The Purpose Of A Non-Competition Agreement

An employer cannot limit an employee’s right to go out and set up a competing business or work for a competing employer following termination of employment.

There is no common law prohibition against competition.

In order for an employer to limit an employee’s rights following termination of employment to work for other competitive organizations or just to set up their own competitive organization, there must be a written non-competition or restrictive covenant. Employers often seek to bind employees to these types of agreement in an attempt to limit the employees’ actions following termination of employment. Non-competition agreements are invariably in the employer’s (or organization’s) interests. They do not favor the employee or worker.

There are several parameters to a non-competition agreement. In order to be enforceable, it has to be reasonable in terms of duration, in terms of spatial limitations, and the employer has to establish that there is a legitimate proprietary interest worthy of protection. If an employer is not able to establish those three different points, then the court ultimately would find that the non-competition agreement is not enforceable.

In terms of duration, generally, the longest period of time that is acceptable is in the neighborhood of 24 months. Remember, this is fact specific, it’s dependent upon how long the employee had been employed with the organization and the nature of the business the company is engaged in.

Spatial limitations are usually restricted to the geographical area in which the employee worked. Enforceability is really, however, fact-driven. In a recent case, where the employer signed an employee to a non-competition agreement which had a spatial limitation of approximately 2 kilometres, the employee set up a competing business on the next block. The court found that given the nature of the clients that the organization served, that the limitation was not reasonable and the former employee was able to set up a business on the next block. The clients were mostly walk-ins off the street rather than repeating clients who came looking for one particular individual. The court found that under those circumstances, the spatial limitation was too broad.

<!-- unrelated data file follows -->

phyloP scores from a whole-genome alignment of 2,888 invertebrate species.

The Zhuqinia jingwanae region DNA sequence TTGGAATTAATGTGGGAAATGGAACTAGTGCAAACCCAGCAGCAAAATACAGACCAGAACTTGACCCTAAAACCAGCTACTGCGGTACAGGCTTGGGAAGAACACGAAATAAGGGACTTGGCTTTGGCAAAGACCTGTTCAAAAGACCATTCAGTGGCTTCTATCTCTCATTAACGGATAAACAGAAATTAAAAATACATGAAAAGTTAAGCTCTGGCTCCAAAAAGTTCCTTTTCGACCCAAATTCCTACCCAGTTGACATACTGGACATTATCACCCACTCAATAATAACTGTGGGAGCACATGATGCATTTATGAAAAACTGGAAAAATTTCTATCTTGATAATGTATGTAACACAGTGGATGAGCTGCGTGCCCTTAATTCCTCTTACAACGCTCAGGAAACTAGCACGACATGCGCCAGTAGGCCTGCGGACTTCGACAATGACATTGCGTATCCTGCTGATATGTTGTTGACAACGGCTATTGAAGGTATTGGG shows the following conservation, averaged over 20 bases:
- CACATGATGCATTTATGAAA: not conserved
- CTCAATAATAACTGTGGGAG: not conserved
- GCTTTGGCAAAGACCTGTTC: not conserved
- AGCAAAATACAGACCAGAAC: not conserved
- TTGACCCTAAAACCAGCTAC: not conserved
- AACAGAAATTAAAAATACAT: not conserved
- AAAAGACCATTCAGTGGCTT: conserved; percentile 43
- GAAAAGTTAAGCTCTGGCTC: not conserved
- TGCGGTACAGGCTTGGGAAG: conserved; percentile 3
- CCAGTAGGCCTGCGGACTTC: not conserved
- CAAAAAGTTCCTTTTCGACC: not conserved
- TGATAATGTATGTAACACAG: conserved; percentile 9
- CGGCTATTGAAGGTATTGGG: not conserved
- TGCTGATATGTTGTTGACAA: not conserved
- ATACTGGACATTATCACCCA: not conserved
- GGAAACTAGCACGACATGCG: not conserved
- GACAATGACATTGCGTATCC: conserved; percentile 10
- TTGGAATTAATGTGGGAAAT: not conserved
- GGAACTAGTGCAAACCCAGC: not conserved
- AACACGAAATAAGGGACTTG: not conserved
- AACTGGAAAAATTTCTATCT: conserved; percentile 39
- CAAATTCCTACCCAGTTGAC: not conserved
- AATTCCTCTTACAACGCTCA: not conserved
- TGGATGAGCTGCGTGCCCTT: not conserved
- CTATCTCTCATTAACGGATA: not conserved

The employer also has to establish that there is a legitimate proprietary interest worthy of protection. It’s not in the public interest to enforce the non-competition agreement if there’s nothing of value to protect. The right circumstances may include a workplace where an employee is an inventor, for instance, and integral in terms of working for an organization which is top secret. Or they’re integral in terms of inventing the technology that will allow the employer to be a pioneer in a certain area. In those circumstances, the non-competition agreement may be enforceable.

If you, or someone you care about, is dealing with employment law issues in the Ottawa, Ontario Region, contact Law Office of Melynda Layton.

This article is taken from an interview with Melynda Layton, Employment Lawyer at Law Office of Melynda Layton , an Ottawa, Ontario Employment Law Firm. Note that laws vary from province to province. Please consult with a lawyer in your own area to be sure of the laws and specific issues in your own jurisdiction.